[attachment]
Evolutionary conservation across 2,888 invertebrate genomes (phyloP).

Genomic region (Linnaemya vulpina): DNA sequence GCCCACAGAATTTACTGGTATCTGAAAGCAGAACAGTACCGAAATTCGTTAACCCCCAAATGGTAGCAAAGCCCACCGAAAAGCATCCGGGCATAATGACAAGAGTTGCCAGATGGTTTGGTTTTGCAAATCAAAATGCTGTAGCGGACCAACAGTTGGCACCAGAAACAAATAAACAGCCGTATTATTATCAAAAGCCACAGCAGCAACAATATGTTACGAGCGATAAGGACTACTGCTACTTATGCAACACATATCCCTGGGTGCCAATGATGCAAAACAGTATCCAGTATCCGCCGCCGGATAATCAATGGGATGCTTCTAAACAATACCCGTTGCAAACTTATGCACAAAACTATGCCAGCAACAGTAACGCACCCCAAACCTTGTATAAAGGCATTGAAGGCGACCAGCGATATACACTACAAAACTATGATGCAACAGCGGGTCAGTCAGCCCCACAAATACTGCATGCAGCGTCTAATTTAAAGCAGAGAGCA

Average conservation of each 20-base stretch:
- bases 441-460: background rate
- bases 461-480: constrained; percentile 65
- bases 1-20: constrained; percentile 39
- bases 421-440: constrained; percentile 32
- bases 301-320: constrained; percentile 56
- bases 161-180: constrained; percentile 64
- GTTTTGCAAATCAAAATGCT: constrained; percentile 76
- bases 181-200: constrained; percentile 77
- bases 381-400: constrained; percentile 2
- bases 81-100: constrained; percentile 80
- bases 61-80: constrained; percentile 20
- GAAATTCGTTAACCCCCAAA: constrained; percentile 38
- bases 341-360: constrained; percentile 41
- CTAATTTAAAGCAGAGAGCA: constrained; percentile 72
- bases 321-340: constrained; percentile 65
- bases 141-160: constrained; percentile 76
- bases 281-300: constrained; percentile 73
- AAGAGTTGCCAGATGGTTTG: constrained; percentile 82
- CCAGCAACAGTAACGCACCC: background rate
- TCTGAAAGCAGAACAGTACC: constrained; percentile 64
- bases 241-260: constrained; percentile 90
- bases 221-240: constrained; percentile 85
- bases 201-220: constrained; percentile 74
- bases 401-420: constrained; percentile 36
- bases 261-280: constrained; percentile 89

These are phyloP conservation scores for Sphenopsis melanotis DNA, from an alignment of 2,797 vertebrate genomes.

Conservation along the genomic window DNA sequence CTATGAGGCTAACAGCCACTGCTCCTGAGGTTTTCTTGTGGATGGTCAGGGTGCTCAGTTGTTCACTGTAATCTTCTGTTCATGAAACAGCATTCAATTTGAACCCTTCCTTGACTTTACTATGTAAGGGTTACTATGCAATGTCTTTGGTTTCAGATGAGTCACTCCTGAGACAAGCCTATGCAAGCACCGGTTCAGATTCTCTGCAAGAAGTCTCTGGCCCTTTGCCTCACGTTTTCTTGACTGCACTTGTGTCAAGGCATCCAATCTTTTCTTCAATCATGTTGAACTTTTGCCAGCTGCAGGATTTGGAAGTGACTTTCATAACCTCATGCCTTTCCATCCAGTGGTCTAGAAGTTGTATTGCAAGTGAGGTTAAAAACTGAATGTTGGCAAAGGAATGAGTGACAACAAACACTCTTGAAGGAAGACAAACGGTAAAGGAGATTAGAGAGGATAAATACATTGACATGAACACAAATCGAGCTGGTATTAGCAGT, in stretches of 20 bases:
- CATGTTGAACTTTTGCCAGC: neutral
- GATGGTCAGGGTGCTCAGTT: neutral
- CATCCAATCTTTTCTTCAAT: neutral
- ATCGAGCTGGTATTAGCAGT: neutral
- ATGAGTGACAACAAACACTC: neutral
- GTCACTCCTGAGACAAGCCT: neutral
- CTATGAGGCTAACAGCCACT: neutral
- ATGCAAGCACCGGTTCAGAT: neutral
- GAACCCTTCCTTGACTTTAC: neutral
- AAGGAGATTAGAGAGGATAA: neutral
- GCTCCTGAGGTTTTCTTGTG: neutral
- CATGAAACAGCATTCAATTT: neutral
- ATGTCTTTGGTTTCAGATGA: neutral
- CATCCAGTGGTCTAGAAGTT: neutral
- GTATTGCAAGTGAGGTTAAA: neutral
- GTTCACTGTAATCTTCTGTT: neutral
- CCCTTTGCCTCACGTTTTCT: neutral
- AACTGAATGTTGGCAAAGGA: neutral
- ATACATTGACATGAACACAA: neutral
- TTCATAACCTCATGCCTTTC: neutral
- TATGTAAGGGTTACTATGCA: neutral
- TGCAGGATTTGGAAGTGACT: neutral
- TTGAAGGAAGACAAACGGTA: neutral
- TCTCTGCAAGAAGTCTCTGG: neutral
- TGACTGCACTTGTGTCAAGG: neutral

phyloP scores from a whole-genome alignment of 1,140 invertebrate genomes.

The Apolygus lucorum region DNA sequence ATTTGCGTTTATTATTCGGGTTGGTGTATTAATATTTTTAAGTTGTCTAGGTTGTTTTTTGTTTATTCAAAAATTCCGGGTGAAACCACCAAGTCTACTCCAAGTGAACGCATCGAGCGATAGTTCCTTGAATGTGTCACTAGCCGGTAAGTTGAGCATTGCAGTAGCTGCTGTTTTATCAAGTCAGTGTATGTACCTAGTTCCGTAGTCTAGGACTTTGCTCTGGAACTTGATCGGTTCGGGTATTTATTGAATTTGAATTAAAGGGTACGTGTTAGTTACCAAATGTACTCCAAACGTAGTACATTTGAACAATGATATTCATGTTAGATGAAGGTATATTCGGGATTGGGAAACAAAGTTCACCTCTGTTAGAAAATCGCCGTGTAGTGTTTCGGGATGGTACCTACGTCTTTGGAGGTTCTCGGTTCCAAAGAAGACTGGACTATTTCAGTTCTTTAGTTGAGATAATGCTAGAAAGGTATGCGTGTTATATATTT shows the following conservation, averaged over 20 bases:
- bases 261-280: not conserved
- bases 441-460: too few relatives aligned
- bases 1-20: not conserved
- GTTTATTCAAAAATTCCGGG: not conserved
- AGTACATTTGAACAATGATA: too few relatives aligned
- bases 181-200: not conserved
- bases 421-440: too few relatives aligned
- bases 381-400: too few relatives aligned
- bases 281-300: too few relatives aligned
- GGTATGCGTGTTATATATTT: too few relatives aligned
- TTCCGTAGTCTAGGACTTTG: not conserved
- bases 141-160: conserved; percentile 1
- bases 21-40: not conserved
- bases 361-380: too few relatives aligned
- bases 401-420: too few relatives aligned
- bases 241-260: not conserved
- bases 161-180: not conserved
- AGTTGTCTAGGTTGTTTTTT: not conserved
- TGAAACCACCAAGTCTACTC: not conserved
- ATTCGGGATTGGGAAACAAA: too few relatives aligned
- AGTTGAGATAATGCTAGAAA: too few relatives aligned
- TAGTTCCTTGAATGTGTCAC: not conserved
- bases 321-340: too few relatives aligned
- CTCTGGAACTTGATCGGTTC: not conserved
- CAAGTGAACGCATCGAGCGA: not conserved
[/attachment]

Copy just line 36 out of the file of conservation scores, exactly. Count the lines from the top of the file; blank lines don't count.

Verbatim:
- GTCACTCCTGAGACAAGCCT: neutral